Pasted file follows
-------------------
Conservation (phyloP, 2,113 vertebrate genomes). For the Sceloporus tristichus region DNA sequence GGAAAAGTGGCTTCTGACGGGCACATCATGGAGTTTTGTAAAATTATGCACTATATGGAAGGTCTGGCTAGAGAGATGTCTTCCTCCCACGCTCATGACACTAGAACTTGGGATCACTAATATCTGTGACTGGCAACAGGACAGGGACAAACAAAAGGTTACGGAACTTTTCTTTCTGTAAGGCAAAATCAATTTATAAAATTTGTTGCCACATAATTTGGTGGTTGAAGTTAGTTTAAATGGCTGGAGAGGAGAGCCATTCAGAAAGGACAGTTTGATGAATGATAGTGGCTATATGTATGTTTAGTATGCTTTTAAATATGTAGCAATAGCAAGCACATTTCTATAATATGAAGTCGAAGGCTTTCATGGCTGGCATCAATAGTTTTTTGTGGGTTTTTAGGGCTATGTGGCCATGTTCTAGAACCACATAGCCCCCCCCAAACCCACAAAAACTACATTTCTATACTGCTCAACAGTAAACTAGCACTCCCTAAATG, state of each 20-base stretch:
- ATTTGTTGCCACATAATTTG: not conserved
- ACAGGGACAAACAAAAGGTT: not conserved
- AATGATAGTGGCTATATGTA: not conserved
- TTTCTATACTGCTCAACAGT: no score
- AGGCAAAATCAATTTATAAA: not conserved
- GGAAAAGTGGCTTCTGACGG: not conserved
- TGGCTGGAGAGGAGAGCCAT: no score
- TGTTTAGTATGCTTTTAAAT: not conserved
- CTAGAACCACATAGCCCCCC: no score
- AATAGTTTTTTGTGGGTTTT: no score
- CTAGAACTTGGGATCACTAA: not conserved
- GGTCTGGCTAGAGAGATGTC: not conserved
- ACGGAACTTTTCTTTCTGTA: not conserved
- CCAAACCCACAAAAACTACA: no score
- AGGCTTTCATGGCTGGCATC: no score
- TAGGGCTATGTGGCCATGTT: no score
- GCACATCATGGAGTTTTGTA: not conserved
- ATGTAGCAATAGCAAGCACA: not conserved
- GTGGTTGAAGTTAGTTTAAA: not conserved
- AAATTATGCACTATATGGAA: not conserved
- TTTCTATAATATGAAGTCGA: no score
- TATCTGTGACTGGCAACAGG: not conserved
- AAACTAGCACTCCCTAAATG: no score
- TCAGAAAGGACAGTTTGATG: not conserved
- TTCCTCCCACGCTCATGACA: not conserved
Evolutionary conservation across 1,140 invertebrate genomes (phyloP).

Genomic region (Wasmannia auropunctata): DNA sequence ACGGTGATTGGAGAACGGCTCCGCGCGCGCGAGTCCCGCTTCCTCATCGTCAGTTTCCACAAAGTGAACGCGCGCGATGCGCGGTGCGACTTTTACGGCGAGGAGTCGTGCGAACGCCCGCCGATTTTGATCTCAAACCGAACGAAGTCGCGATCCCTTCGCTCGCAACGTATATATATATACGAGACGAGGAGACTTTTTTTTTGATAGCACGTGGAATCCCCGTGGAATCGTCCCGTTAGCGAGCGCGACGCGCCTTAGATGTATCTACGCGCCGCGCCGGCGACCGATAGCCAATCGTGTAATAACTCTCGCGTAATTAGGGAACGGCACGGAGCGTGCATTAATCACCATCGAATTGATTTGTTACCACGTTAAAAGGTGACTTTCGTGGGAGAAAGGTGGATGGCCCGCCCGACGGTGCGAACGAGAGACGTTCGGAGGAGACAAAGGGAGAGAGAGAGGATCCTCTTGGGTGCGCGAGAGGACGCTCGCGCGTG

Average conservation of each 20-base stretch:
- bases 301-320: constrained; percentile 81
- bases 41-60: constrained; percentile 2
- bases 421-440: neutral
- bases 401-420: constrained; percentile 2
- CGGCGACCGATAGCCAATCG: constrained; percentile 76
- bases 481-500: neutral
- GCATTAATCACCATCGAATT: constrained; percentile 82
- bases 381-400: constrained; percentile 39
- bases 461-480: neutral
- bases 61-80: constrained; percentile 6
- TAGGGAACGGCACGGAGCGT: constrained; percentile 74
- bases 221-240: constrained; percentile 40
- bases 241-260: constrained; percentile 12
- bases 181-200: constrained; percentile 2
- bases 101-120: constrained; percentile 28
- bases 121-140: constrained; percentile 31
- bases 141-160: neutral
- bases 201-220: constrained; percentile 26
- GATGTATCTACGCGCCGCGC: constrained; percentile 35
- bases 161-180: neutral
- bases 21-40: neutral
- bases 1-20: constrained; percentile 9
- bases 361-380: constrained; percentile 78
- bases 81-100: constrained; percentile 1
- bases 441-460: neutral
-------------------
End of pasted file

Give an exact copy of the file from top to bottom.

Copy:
Conservation (phyloP, 2,113 vertebrate genomes). For the Sceloporus tristichus region DNA sequence GGAAAAGTGGCTTCTGACGGGCACATCATGGAGTTTTGTAAAATTATGCACTATATGGAAGGTCTGGCTAGAGAGATGTCTTCCTCCCACGCTCATGACACTAGAACTTGGGATCACTAATATCTGTGACTGGCAACAGGACAGGGACAAACAAAAGGTTACGGAACTTTTCTTTCTGTAAGGCAAAATCAATTTATAAAATTTGTTGCCACATAATTTGGTGGTTGAAGTTAGTTTAAATGGCTGGAGAGGAGAGCCATTCAGAAAGGACAGTTTGATGAATGATAGTGGCTATATGTATGTTTAGTATGCTTTTAAATATGTAGCAATAGCAAGCACATTTCTATAATATGAAGTCGAAGGCTTTCATGGCTGGCATCAATAGTTTTTTGTGGGTTTTTAGGGCTATGTGGCCATGTTCTAGAACCACATAGCCCCCCCCAAACCCACAAAAACTACATTTCTATACTGCTCAACAGTAAACTAGCACTCCCTAAATG, state of each 20-base stretch:
- ATTTGTTGCCACATAATTTG: not conserved
- ACAGGGACAAACAAAAGGTT: not conserved
- AATGATAGTGGCTATATGTA: not conserved
- TTTCTATACTGCTCAACAGT: no score
- AGGCAAAATCAATTTATAAA: not conserved
- GGAAAAGTGGCTTCTGACGG: not conserved
- TGGCTGGAGAGGAGAGCCAT: no score
- TGTTTAGTATGCTTTTAAAT: not conserved
- CTAGAACCACATAGCCCCCC: no score
- AATAGTTTTTTGTGGGTTTT: no score
- CTAGAACTTGGGATCACTAA: not conserved
- GGTCTGGCTAGAGAGATGTC: not conserved
- ACGGAACTTTTCTTTCTGTA: not conserved
- CCAAACCCACAAAAACTACA: no score
- AGGCTTTCATGGCTGGCATC: no score
- TAGGGCTATGTGGCCATGTT: no score
- GCACATCATGGAGTTTTGTA: not conserved
- ATGTAGCAATAGCAAGCACA: not conserved
- GTGGTTGAAGTTAGTTTAAA: not conserved
- AAATTATGCACTATATGGAA: not conserved
- TTTCTATAATATGAAGTCGA: no score
- TATCTGTGACTGGCAACAGG: not conserved
- AAACTAGCACTCCCTAAATG: no score
- TCAGAAAGGACAGTTTGATG: not conserved
- TTCCTCCCACGCTCATGACA: not conserved
Evolutionary conservation across 1,140 invertebrate genomes (phyloP).

Genomic region (Wasmannia auropunctata): DNA sequence ACGGTGATTGGAGAACGGCTCCGCGCGCGCGAGTCCCGCTTCCTCATCGTCAGTTTCCACAAAGTGAACGCGCGCGATGCGCGGTGCGACTTTTACGGCGAGGAGTCGTGCGAACGCCCGCCGATTTTGATCTCAAACCGAACGAAGTCGCGATCCCTTCGCTCGCAACGTATATATATATACGAGACGAGGAGACTTTTTTTTTGATAGCACGTGGAATCCCCGTGGAATCGTCCCGTTAGCGAGCGCGACGCGCCTTAGATGTATCTACGCGCCGCGCCGGCGACCGATAGCCAATCGTGTAATAACTCTCGCGTAATTAGGGAACGGCACGGAGCGTGCATTAATCACCATCGAATTGATTTGTTACCACGTTAAAAGGTGACTTTCGTGGGAGAAAGGTGGATGGCCCGCCCGACGGTGCGAACGAGAGACGTTCGGAGGAGACAAAGGGAGAGAGAGAGGATCCTCTTGGGTGCGCGAGAGGACGCTCGCGCGTG

Average conservation of each 20-base stretch:
- bases 301-320: constrained; percentile 81
- bases 41-60: constrained; percentile 2
- bases 421-440: neutral
- bases 401-420: constrained; percentile 2
- CGGCGACCGATAGCCAATCG: constrained; percentile 76
- bases 481-500: neutral
- GCATTAATCACCATCGAATT: constrained; percentile 82
- bases 381-400: constrained; percentile 39
- bases 461-480: neutral
- bases 61-80: constrained; percentile 6
- TAGGGAACGGCACGGAGCGT: constrained; percentile 74
- bases 221-240: constrained; percentile 40
- bases 241-260: constrained; percentile 12
- bases 181-200: constrained; percentile 2
- bases 101-120: constrained; percentile 28
- bases 121-140: constrained; percentile 31
- bases 141-160: neutral
- bases 201-220: constrained; percentile 26
- GATGTATCTACGCGCCGCGC: constrained; percentile 35
- bases 161-180: neutral
- bases 21-40: neutral
- bases 1-20: constrained; percentile 9
- bases 361-380: constrained; percentile 78
- bases 81-100: constrained; percentile 1
- bases 441-460: neutral